So

$L\cdot{L_1}=\frac{32}{27}$

$\therefore\quad\boxed{\lim_{x\to{0}}\frac{(x+27)^{ \frac{1}{3}}-3}{(x+16)^{\frac{1}{4}}-2}=\frac{32}{27}}$

And we end this marathon.

EDIT: Wow, I sounded really really arrogant in the beginning. Sorry everyone unintentional I assure you.

9. I like seeing others do these, but I thought I would throw my hat in.

I will take a stab at one. But I like to watch mathstud, Moo, and others go at them. Then I can absorb some of their 'useful tricks'.

Here is a method I used for this particular integral some years back. I have seen it before.

It just entails a little algebra and e.

Here is #4 using a little algebra and a substitution.

$\lim_{x\to 0}\left(\frac{a^{x}+b^{x}}{2}\right)^{\frac{1}{x}}$

Let $t=\frac{1}{x}, \;\ x=\frac{1}{t}$

Then, we note that as ${x\to 0}$, $t\to {\infty}$

Make the sub and we get:

$\lim_{t\to {\infty}}\left(\frac{a^{\frac{1}{t}}+b^{\frac{1}{t }}}{2}\right)^{t}$

Now, a little algebra and 'e'; add 1 and subtract 1:

$\lim_{t\to {\infty}}\left(\frac{a^{\frac{1}{t}}+b^{\frac{1}{t }}}{2}+1-1\right)$

$\lim_{t\to {\infty}}\left(\frac{a^{\frac{1}{t}}+b^{\frac{1}{t }}-2}{2}+1\right)^{t}$

Because of asymptotics that +1 is just a 'hanger on' and we can rewrite as such using e:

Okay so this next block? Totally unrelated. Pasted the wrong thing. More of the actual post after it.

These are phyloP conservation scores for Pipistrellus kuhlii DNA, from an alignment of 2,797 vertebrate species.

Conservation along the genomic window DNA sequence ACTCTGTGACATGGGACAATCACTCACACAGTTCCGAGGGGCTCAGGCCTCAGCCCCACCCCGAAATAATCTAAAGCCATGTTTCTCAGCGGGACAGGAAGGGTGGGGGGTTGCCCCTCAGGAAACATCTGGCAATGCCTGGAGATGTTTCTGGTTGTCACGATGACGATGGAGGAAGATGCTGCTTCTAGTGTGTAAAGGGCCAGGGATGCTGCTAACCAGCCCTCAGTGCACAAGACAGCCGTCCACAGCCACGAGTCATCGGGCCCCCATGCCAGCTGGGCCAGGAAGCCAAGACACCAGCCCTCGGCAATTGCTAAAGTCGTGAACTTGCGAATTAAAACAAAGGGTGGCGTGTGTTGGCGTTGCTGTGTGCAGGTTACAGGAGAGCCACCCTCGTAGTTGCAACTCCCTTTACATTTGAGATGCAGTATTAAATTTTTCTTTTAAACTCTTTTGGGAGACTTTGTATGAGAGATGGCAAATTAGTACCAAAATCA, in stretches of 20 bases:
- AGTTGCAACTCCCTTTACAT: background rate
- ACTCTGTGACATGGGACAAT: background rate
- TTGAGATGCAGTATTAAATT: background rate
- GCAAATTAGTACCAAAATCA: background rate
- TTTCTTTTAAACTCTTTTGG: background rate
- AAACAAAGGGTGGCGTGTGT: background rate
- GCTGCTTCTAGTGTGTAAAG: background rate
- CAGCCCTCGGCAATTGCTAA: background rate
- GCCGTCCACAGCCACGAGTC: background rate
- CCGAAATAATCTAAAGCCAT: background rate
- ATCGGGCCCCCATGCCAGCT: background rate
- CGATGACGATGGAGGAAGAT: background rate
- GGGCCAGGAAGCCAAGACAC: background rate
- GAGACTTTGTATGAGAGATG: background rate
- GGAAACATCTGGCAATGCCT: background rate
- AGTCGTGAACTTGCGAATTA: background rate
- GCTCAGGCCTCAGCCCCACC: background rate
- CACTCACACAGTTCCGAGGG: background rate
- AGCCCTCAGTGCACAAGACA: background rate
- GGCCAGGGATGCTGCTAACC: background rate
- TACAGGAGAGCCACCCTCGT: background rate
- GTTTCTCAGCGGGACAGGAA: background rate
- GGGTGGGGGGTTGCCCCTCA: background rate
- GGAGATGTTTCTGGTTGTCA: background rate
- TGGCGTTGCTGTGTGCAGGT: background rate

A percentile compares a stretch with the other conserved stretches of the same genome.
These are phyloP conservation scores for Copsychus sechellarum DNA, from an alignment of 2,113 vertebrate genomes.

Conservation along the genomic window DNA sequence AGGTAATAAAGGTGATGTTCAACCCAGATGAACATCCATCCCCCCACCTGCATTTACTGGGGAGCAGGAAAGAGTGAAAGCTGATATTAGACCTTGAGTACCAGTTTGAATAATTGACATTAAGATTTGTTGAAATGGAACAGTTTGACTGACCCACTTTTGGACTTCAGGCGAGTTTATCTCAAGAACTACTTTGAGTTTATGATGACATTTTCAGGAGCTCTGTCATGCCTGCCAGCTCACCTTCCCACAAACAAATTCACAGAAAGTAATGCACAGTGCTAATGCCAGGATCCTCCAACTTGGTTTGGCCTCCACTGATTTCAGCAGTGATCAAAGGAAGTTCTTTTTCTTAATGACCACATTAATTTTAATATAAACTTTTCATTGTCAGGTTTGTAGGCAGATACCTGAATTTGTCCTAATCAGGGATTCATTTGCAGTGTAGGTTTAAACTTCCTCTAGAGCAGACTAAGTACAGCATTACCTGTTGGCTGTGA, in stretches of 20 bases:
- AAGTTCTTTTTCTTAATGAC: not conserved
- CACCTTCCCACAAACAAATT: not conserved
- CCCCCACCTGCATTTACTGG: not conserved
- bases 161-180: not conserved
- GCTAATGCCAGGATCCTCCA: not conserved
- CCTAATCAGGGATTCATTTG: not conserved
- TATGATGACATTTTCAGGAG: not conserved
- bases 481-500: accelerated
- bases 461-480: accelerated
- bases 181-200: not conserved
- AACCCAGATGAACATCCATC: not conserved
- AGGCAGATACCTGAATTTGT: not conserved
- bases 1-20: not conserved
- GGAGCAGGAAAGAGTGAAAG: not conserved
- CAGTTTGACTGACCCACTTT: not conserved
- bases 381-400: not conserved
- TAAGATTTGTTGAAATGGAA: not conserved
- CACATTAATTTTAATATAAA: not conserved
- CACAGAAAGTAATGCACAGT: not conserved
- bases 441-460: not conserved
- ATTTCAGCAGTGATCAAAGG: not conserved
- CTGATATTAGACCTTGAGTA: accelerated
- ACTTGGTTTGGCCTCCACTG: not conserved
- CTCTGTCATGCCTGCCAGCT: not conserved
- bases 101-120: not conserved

$\lim_{t\to {\infty}}e^{t\left(\frac{a^{\frac{1}{t}}+b^{\frac{ 1}{t}}-2}{2}\right)}$

$\lim_{t\to {\infty}}e^{\frac{1}{2}\left(\frac{a^{\frac{1}{t}} +b^{\frac{1}{t}}-2}{\frac{1}{t}}\right)}$

$\lim_{n\to {\infty}}e^{\frac{1}{2}\left(\frac{a^{\frac{1}{t}}-1}{\frac{1}{t}}+\frac{b^{\frac{1}{t}}-1}{\frac{1}{t}}\right)}$

Now, the limit, which is the exponent of e, can be taken:

$\frac{1}{2}\lim_{t\to {\infty}}\left(\frac{a^{\frac{1}{t}}-1}{\frac{1}{t}}+\frac{b^{\frac{1}{t}}-1}{\frac{1}{t}}\right)$

Now, the limits here I won't bother deriving. I will use it as a 'lemma'
$\lim_{t\to {\infty}}(\frac{a^{\frac{1}{t}}-1}{\frac{1}{t}})=\lim_{t\to {\infty}}(a^{\frac{1}{t}}-1)t=ln(a)$

Analogous with b, which is ln(b).

So, we end up with:

$e^{\frac{1}{2}(ln(a)+ln(b))}$

$e^{ln(\sqrt{ab})}$

Which leads to $\sqrt{ab}$

10. Originally Posted by galactus
I like seeing others do these, but I thought I would throw my hat in.

I will take a stab at one. But I like to watch mathstud, Moo, and others go at them. Then I can absorb some of their 'useful tricks'.